-Jace. Man, that kid is no dummy. Did he know things beyond his age? Maybe, but remember, he's been studying survival on his own for awhile because he's paranoid about what happens when one is not aware of one's surroundings. Plus, some kids are just clever. He's one of them. I liked that a lot.
-Allison. Wow. Well, up until the part that made me roll my eyes because come on, she's not the terminator. Still. Wow.
-Hannah. My neighbor is a hot shot. At least for now; he's soon to be not my neighbor and not a hot shot because he just got a different job in another state. But right now, he's on fires, he's like Hannah. I've heard some stories. Nothing in-depth, of course, but I like to know about what he and his team are doing out there, right up with the fire, fighting it back, moving it forward. It's incredibly interesting. Some of Hannah's knowledge mirrored some of those stories. That was neat.
-There are good how-to-be-in-the-wilderness tips throughout, which made me very happy. There are also some bad ones (really, seriously, please NEVER practice your fire-building skills while in drought-ridden pine forests. Just don't do it for any reason at all ever)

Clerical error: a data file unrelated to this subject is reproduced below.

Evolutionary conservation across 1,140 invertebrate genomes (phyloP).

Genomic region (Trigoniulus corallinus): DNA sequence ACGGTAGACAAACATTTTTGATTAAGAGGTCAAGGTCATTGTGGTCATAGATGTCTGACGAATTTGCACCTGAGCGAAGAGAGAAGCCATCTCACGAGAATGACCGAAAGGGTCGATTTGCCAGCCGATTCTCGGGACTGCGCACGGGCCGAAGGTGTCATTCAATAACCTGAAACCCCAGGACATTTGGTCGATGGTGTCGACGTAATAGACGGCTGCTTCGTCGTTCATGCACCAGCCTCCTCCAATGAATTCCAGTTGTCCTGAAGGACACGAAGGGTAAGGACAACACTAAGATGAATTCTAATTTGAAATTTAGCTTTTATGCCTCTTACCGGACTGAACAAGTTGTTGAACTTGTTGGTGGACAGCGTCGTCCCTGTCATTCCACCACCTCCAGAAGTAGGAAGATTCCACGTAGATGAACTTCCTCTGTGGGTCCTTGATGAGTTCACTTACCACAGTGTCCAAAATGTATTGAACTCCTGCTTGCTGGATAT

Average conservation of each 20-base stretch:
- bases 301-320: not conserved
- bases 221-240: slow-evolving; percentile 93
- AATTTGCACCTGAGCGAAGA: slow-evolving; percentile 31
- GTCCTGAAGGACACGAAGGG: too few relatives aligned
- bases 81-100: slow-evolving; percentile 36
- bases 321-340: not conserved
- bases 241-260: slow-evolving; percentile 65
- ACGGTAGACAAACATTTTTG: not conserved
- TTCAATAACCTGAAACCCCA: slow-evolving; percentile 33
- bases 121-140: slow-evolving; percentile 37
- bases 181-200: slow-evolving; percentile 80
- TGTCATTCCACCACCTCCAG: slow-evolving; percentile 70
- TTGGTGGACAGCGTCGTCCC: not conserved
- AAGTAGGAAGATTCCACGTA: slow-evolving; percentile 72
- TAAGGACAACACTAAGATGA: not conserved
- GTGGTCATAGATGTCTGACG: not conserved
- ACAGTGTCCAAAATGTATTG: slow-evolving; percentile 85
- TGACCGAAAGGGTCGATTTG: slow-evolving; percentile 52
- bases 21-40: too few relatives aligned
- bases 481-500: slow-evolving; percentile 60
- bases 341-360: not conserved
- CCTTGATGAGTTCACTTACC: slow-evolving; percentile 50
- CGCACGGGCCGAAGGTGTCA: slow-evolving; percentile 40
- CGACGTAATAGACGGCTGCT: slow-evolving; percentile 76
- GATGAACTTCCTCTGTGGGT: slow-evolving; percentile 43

-That horrible, almost deliciously-awful irony of footwear choice. So much cleverness leading to so much NO NO NO-ness when it was supposed to be the exact opposite.
Based on all that, this is a solid 4, maybe 4.5 star story.
Here's why it's only 3 for me, and seriously, I'm going to spill secrets so if you don't want to know, do NOT open the spoiler:
1. Just, no. A burn victim who has had the shit smacked out of her is not going horseriding the next day, not even to find her husband and another woman's missing child. No, the hospital is not going to let her sign herself out. In fact, why is she even awake? Shouldn't they have her drugged up and sleeping so she can heal? She is burned up, full of smoke, and her jaw is broken. I had a really hard time with her and what's-her-head going horseback riding into the wilderness to find fire, children, and husbands. Just...no.
NO! That's dumb! Ok, I didn't quite buy that what's-her-name was Jace's mom but, really? REALLY? In the words of Dr. Evil, "Rigoddamndiculous" One star died right there.
3. Hannah's sentimental end. I was all ensaddened until that point and then I was pissed off because I could hear some editor somewhere going, "No. This is too harsh. She's been a hero. You've gotta give her something, man. You know in that scene in Beetlejuice where the football team all shows up in solidarity? Yeah, make it like that. That will make this all sappier and the girls will cry and everyone will love this book. They'll make it into a movie. Just don't make it so horrible and realistic, for the love of all things safe and undamaging." Well, F-U, editor. We don't all need candy to get over our boo boos. Sometimes, we have to bleed and we have to deal. Stop softening the blow.
karen, I think you're going to like this one, probably for the same things I liked. Survival tips! Hooray!
I do NOT
recommend this for residents of Washington, Oregon, or Utah this summer and definitely not for anyone who is still tender about the firefighters in AZ last year.